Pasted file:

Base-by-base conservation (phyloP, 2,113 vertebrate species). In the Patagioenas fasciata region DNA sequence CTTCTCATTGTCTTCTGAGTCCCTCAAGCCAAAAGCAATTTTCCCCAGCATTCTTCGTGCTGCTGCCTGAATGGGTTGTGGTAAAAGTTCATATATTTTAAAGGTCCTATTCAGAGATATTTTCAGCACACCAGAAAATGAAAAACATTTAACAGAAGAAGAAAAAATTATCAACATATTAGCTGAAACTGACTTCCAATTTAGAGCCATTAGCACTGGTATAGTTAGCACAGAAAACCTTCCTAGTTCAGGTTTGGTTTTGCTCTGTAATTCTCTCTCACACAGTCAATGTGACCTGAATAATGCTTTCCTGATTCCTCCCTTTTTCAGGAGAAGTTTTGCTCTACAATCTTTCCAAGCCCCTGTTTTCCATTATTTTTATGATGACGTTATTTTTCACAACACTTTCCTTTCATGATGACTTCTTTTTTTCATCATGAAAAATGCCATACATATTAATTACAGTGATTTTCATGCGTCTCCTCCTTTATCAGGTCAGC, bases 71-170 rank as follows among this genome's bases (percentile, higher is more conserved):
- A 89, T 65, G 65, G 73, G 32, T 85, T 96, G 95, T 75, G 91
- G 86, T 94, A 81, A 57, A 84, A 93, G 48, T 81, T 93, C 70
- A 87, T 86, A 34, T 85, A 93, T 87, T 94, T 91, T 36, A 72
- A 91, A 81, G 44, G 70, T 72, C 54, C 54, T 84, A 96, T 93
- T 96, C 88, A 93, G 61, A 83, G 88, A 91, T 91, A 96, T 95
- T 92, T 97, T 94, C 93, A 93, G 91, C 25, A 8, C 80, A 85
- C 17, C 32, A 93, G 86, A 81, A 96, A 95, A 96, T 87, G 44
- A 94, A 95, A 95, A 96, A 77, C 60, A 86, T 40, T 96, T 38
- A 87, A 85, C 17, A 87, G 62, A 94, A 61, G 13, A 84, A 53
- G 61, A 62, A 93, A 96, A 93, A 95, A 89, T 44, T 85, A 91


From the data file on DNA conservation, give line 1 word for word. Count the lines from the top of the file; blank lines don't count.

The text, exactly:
Base-by-base conservation (phyloP, 2,113 vertebrate species). In the Patagioenas fasciata region DNA sequence CTTCTCATTGTCTTCTGAGTCCCTCAAGCCAAAAGCAATTTTCCCCAGCATTCTTCGTGCTGCTGCCTGAATGGGTTGTGGTAAAAGTTCATATATTTTAAAGGTCCTATTCAGAGATATTTTCAGCACACCAGAAAATGAAAAACATTTAACAGAAGAAGAAAAAATTATCAACATATTAGCTGAAACTGACTTCCAATTTAGAGCCATTAGCACTGGTATAGTTAGCACAGAAAACCTTCCTAGTTCAGGTTTGGTTTTGCTCTGTAATTCTCTCTCACACAGTCAATGTGACCTGAATAATGCTTTCCTGATTCCTCCCTTTTTCAGGAGAAGTTTTGCTCTACAATCTTTCCAAGCCCCTGTTTTCCATTATTTTTATGATGACGTTATTTTTCACAACACTTTCCTTTCATGATGACTTCTTTTTTTCATCATGAAAAATGCCATACATATTAATTACAGTGATTTTCATGCGTCTCCTCCTTTATCAGGTCAGC, bases 71-170 rank as follows among this genome's bases (percentile, higher is more conserved):